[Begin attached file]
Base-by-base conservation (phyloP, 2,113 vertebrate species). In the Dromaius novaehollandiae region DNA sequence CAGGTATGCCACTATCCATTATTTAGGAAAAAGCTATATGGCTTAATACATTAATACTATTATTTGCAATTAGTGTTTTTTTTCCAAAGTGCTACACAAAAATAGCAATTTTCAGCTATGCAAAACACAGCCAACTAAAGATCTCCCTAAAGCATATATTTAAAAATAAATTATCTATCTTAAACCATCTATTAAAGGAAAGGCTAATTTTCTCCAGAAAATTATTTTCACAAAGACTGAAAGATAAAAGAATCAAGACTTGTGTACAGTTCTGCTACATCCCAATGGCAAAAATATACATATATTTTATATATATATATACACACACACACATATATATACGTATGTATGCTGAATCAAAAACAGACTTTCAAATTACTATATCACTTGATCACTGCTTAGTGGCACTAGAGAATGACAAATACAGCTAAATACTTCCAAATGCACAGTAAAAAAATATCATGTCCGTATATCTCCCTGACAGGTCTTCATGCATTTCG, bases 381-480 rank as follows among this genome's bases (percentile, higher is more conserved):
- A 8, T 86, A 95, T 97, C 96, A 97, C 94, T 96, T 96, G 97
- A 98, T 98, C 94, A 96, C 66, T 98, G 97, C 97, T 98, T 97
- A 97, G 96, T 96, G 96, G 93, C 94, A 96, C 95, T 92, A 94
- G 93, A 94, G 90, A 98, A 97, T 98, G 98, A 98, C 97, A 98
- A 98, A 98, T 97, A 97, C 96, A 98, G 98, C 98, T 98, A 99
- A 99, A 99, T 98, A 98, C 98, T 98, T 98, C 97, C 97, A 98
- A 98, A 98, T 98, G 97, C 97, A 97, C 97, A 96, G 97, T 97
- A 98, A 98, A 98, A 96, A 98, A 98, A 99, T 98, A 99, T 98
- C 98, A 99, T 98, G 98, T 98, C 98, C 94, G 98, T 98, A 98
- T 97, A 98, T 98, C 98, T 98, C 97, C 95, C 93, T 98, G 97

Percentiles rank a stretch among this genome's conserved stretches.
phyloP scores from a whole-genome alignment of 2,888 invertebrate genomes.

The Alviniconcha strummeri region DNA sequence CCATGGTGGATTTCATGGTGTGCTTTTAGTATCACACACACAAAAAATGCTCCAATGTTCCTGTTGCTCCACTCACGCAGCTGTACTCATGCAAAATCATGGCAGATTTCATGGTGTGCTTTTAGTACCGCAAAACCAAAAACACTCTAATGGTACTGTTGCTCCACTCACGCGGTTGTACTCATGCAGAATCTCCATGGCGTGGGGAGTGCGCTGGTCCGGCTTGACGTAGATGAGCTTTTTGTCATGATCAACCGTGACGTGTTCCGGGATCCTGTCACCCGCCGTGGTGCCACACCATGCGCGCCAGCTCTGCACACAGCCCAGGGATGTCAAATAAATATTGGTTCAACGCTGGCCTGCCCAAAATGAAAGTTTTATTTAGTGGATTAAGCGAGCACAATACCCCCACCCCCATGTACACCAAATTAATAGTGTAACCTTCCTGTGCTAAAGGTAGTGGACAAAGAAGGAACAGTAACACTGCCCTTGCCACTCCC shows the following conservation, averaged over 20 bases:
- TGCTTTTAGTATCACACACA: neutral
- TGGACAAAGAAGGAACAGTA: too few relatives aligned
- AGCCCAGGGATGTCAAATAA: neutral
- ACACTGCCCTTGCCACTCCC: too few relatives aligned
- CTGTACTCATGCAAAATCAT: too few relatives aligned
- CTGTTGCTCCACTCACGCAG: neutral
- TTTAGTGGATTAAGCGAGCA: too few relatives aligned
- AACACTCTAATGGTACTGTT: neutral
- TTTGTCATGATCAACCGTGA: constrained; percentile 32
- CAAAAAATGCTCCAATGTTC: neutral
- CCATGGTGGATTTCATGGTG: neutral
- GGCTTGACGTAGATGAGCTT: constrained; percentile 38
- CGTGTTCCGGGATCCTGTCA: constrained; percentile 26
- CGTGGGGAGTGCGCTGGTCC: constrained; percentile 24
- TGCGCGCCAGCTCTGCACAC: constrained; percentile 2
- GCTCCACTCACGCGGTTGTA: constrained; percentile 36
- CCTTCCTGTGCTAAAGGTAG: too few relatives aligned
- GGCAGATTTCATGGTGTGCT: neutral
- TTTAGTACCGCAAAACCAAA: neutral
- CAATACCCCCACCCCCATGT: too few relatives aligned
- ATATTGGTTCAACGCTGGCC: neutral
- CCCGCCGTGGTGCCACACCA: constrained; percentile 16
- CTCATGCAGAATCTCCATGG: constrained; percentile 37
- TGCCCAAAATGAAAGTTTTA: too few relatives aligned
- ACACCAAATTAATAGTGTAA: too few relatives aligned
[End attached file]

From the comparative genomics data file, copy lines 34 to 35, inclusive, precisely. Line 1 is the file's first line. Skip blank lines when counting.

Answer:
- CAATACCCCCACCCCCATGT: too few relatives aligned
- ATATTGGTTCAACGCTGGCC: neutral